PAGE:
constantly changing, so relying on past discussions is sure to leave out
the latest and greatest. It’s useful to revisit it from time to time
(unless someone is faithfully maintaining an up-to-date and objective
resource on Ruby GUI choices).


James B.

www.happycamperstudios.com - Wicked Cool Coding
www.jamesbritt.com - Playing with Better Toys
www.ruby-doc.org - Ruby Help & Documentation
www.rubystuff.com - The Ruby Store for Ruby Stuff


#10

Warren D. wrote:

What is the best GUI toolkit for Ruby?

If you were so inclined, you could use JRuby and Swing.


#11

Alle Saturday 29 November 2008, Marc H. ha scritto:

For me I would answer that I am still looking for it :wink: but I am very
happy with ruby-gtk, especially because of the wiki. (For some reason, I
am really lost without documentation, and ruby-qt does not really have a
wiki AFAIK.)

qtruby doesn’t have a wiki, but there’s a lot of documentation you can
use.
It’s true that most of it it’s written for programming with Qt in C++
and not
in ruby, but I think it should be easy to understand all the same. I may
be
wrong here, however: I know C++ and, indeed, I started programming Qt in
C++
before switching to ruby, so the documentation wasn’t a problem for me.

Here’s a list of the documentation availlable for qt(ruby) that I know
of:

Stefano


#12

James B. wrote:

Phlip wrote:

What is the best GUI toolkit for Ruby?

The most widespread and popular GUI system is the web and HTML, so the
leading GUI

But the question was about “the best”, not widespread or leading.

That is exactly why I said “widespread and popular”, not “best”…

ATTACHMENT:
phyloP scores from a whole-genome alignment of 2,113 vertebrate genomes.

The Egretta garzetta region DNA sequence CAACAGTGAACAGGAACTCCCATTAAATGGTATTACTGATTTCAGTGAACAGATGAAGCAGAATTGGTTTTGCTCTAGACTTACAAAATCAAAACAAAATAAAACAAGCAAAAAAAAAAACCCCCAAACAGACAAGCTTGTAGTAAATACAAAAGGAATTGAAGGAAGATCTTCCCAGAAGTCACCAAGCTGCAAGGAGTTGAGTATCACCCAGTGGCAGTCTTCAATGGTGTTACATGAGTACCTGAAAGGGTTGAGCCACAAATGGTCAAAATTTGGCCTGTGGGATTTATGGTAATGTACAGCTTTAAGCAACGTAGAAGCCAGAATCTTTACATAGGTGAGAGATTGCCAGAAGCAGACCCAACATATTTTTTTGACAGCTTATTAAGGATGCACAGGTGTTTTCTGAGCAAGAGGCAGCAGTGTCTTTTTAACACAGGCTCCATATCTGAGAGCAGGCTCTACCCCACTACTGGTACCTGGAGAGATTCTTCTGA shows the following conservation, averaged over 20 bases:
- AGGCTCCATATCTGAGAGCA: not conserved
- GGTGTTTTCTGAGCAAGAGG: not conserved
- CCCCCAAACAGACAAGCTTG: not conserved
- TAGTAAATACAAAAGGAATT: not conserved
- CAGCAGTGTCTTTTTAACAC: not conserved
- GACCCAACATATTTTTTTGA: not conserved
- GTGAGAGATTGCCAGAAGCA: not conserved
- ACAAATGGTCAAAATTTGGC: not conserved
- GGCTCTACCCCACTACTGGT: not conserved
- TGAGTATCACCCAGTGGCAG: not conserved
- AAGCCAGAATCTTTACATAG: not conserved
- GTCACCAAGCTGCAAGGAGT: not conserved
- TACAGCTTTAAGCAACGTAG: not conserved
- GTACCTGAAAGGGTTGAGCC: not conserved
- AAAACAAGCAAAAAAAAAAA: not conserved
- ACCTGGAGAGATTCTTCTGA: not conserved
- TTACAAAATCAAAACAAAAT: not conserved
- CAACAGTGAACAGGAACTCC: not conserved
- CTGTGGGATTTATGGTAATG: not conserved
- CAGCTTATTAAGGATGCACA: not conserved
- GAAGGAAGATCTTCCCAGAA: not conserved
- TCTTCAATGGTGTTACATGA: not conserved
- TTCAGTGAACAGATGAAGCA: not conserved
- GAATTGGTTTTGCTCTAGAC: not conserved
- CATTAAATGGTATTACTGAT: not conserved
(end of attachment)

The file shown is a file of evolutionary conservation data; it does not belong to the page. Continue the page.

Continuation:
#13

For small apps: Shoeseven simpler than web app + cross platform

2008/12/1 Adam G. removed_email_address@domain.invalid


#14

Warren D. wrote:

What is the best GUI toolkit for Ruby?

If you’re only targeting OS X, then Cocoa (via RubyCocoa or MacRuby) are
certainly worth a look. The advantages are numerous; the obvious
disadvantage, of course, being that you can’t use any of it on Windows
or Linux.

I haven’t used any of the other GUI toolkits, so I can’t really comment
on them.


#15

Adam G. wrote:

If you’re only targeting OS X, then Cocoa (via RubyCocoa or MacRuby) are
certainly worth a look. The advantages are numerous; the obvious
disadvantage, of course, being that you can’t use any of it on Windows
or Linux.

That’s far from “obvious” - plenty of toolkits port easily!

However, one Brian M. is popping a new RubyCocoa book soon, so I
likes!


#16

Phlip wrote:

Adam G. wrote:

If you’re only targeting OS X, then Cocoa (via RubyCocoa or MacRuby) are
certainly worth a look. The advantages are numerous; the obvious
disadvantage, of course, being that you can’t use any of it on Windows
or Linux.

That’s far from “obvious” - plenty of toolkits port easily!

However, one Brian M. is popping a new RubyCocoa book soon, so I
likes!

Um…Aptana? Duh…?


#17

On Sun, Nov 30, 2008 at 02:26:15AM +0900, Vladimir F. wrote:

easy to learn, easy to implement : gtk

Probably even easier to learn and implement: tk

Tk lacks some features you may have come to expect from GTK, however.

Probably even easier to learn and implement than that: shoes

I’m not really terribly familiar with Shoes, so I’m afraid I can’t
comment very authoritatively on its feature set, et cetera. I’m sure
someone else here can – including its creator, most likely.

less easy to learn and implement : qt

It’s also kind of onerous in terms of licensing, unless you just
really
like the GPL and have absolutely no interest in doing MS Windows
development.


#18

It’s also kind of onerous in terms of licensing, unless you just really
like the GPL and have absolutely no interest in doing MS Windows
development.
Why no Windows development? There is a gem for it.

http://rubyforge.org/frs/?group_id=181&release_id=23283


#19

I’ve always thought Tk has been vastly underrated. It’s worth it for
the text and canvas widgets alone.

Ken


#20

Kenneth McDonald wrote:

I’ve always thought Tk has been vastly underrated. It’s worth it for the
text and canvas widgets alone.

Agree. Every time I investigate the alternatives, tk is the quickest
path to 2d animations.